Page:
Kristen Schaal - Heart of daftness
- Claire Sawers
- 7 August 2008
This article is from 2008
Kristen Schaal merges sinister and sweet with terrifying success. Claire Sawers chats to her while hoping she doesn’t do that angry, erotic sheep thing
Mostly, I’m wondering what Kristen Schaal’s voice will sound like when she answers the phone. The one she uses in the cult comedy show, Flight of the Conchords, where she plays Mel, the crazy stalker to the Kiwi’s folk duo, is sugary-sweet, like some twisted cartoon five-year-old. When she ‘accidentally’ bumps into her heroes outside their apartment, she’ll dribble coyly, like a tiny My Little Pony fan chewing on bubblegum, then casually bring up some of the prison rape fantasies she’s been going over in her mind.
As it turns out, that’s pretty much how she speaks. Treading a fine line between girly innocence and out-and-out unhinged, during our chat it’s hard to guess when the sweet enthusiasm (she loves using words like ‘magical’, ‘amazing’ and ‘delightful’) will give way to some slipped-in remark about a drugged-up prostitute or a tragic road accident.
And therein lies her charm. When she appeared at last year’s Fringe, before Flight of the Conchords had aired on British TV, she sucked in crowds and critics with her surreal blend of the dark and the utterly wholesome. A master of the comedy surprise, she expertly messed with the audiences’ expectations, hiding behind the mic like a cute, frock-wearing lady-child with puffed-out hamster cheeks, then dropping in gags about accidental killings or lesbian love affairs. Among the rave reviews she received, the comedy editor of this very magazine hailed her as a ‘bona fide kooky monster’, saying her show was ‘impossible to erase from your mind’.
‘That was such a sweet thing for him to say!’ she coos. ‘It really blew me away.’ She waits half a beat, then turns deadpan. ‘I slept with him backstage after the show.’ [Comedy Ed: should my mum read this, I categorically deny the accusations. She’s just making it up. That’s what comedians do, OK?]. Schaal began developing her helium-high, gawkish comedy persona while trying to get into acting at school. ‘I’d be doing these serious plays, but I’d always get something wrong,’ she lisps, letting out a miniature giggle. ‘I’d do something funny without meaning to and it made people laugh. I decided if it was coming that naturally, I should stop fighting it. So I gave in and did comedy instead.’
After joining a college comedy troupe and studying improvisation in Chicago, she finally dipped her toe in the stand-up waters of New York’s late night comedy scene and soon had a hit routine. In 2006, she won HBO’s Best Alternative Comic award, and a place in New York Magazine’s Ten Funniest New Yorkers You’ve Never Heard Of. Earlier this year, Schaal followed in the footsteps of other US comedy talents, Maria Bamford and Demetri Martin, when she won the award for Most Outstanding Show at the Melbourne Comedy Festival, coming joint-first with Nina Conti.
‘Every comedy piece I’ve done has always been fabricated,’ she says, referring to her habit of wandering around her weird imagination like a small child on mushrooms. ‘My real life is pretty boring, so it’s definitely more fun to write about stuff that pops into my head.’
Previous sketches have involved a three-act play about the dangers of marijuana, where a goody two-shoes girl tries a joint, quickly becomes a prostitute and is dead a week later from a drug overdose. The entire skit lasts about five minutes. Or there is her improvised work with her comedy partner of the last four years, Kurt Braunohler. In a YouTube clip where Braunohler is holding the camera, he asks her to act like a sheep lost in the woods. As she baas and bats her huge brown eyes, he then asks her to act erotic. In under a minute, she’s morphed into an angry, erotic sheep, tortured by the death of her mother.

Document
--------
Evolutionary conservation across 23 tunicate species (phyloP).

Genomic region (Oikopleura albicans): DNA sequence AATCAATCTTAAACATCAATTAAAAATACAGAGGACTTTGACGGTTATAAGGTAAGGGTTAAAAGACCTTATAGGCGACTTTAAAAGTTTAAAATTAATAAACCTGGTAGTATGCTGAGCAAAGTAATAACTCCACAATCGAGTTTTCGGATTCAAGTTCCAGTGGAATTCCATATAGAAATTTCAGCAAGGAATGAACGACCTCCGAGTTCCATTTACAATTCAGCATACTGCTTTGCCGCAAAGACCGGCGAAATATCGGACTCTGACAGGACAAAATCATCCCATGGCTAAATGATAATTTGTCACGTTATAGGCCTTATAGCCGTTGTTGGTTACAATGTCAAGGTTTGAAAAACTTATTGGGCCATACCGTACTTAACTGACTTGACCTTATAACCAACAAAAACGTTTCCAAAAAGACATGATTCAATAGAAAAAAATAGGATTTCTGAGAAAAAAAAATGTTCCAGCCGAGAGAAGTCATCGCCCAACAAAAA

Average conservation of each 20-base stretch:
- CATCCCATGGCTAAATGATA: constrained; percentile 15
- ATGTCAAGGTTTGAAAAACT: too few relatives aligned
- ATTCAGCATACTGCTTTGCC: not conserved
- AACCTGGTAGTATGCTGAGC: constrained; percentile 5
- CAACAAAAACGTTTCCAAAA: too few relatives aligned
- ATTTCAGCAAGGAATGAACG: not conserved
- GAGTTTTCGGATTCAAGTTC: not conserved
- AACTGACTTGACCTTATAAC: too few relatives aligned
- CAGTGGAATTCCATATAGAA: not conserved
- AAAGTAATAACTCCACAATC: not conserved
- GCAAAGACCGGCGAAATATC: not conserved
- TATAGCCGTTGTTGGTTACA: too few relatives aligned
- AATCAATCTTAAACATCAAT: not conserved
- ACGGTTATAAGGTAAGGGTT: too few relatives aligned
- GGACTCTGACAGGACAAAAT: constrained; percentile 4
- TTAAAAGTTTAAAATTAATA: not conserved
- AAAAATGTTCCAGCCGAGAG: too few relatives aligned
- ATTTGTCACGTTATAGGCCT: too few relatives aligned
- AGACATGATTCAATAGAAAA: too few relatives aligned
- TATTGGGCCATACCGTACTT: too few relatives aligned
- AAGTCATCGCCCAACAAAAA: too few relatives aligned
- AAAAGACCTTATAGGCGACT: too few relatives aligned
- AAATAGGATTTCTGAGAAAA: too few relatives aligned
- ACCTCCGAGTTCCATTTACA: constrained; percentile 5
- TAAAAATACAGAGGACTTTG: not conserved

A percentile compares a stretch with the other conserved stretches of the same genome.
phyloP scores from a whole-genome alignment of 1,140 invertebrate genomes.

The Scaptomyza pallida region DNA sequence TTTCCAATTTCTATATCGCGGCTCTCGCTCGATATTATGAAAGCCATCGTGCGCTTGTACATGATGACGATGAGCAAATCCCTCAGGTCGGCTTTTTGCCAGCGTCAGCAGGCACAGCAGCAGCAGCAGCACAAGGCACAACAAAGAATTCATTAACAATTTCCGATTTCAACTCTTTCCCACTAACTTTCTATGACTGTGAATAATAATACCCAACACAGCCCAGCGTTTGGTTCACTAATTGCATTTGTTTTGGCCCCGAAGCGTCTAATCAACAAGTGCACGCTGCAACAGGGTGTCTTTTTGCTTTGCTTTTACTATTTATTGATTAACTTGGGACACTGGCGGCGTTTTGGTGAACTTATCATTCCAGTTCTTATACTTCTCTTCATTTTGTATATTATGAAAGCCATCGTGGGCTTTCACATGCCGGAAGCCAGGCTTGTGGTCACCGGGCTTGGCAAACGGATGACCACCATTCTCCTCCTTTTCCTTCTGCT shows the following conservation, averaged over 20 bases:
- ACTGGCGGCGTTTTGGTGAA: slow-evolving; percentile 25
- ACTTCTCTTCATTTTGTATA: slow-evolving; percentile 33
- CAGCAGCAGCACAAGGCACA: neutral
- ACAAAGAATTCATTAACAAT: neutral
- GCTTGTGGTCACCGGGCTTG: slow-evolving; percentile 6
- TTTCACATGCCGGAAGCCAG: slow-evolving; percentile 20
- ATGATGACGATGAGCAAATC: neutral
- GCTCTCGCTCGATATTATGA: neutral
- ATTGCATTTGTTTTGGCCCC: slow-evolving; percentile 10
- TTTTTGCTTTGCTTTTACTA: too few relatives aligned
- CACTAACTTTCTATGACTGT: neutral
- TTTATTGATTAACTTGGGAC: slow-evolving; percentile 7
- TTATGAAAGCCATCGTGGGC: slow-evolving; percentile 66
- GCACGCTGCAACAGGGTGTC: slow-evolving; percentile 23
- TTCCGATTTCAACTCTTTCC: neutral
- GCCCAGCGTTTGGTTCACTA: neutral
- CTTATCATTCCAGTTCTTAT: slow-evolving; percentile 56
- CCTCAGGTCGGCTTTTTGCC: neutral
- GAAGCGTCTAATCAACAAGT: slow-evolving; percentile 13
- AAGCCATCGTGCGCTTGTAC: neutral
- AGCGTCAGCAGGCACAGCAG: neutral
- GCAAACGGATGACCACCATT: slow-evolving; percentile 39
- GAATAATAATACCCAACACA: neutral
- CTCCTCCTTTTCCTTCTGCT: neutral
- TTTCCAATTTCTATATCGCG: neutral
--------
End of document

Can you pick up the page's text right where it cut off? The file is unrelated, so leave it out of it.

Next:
‘Kurt is such a gift,’ she says of the other half of this comedy duo. It’s a professional relationship she claims, before adding enigmatically, ‘Sometimes boundaries are crossed.’ When writing new material, Schaal says she normally comes out with an offbeat idea that they both act out. After taking it on a surreal flight of fancy, one hour later they usually have a new sketch. ‘It’s so hard to find someone you connect with on that level. It’s so much easier writing with Kurt than by myself.’
Audiences will be able to see Schaal and Braunohler in action when they bring Double Down Hearts to the Fringe. The hour-long sketch show centres on a play acted out in reverse chronological order. With a plot that takes in harelips, phone sex, gambling and a ‘really beautiful’ scene between Pocahontas and the famous American colonist John Smith, it promises to be typically oddball fare. ‘I bet every comedian says it, but we’re really not coming to Edinburgh for the reviews,’ says Schaal, sounding suspiciously serious for a second. ‘Last year was like, “Wow! I need to prove myself”, but this time it’s more about having fun with Kurt.’
Their 13-night run is sandwiched in before Schaal heads back to New York to begin filming the second series of Conchords. Although she still struggles to make out what her co-stars Bret McKenzie and Jemaine Clement are saying through their ‘mumbly’ New Zealand accents, she’s looking forward to getting back into stalker mode.
‘Before that starts, I’m going to treat Edinburgh like the big party that it’s supposed to be,’ she says. ‘Last year was amazing; I never went to bed before 5am. I somehow avoided jetlag and stayed on New York time the whole month. As soon as the show’s over, Kurt and I will take it to the streets.’ Although last year she claimed no one had a clue who she was, Edinburgh’s streets will no doubt contain a lot more of her fans this time around. Although hopefully none of the stalker kind.
Kristen Schaal and Kurt Braunohler, Assembly Rooms, 623 3030, 11–23 Aug, 9.10pm, £11.50–£12.50 (£10–£11).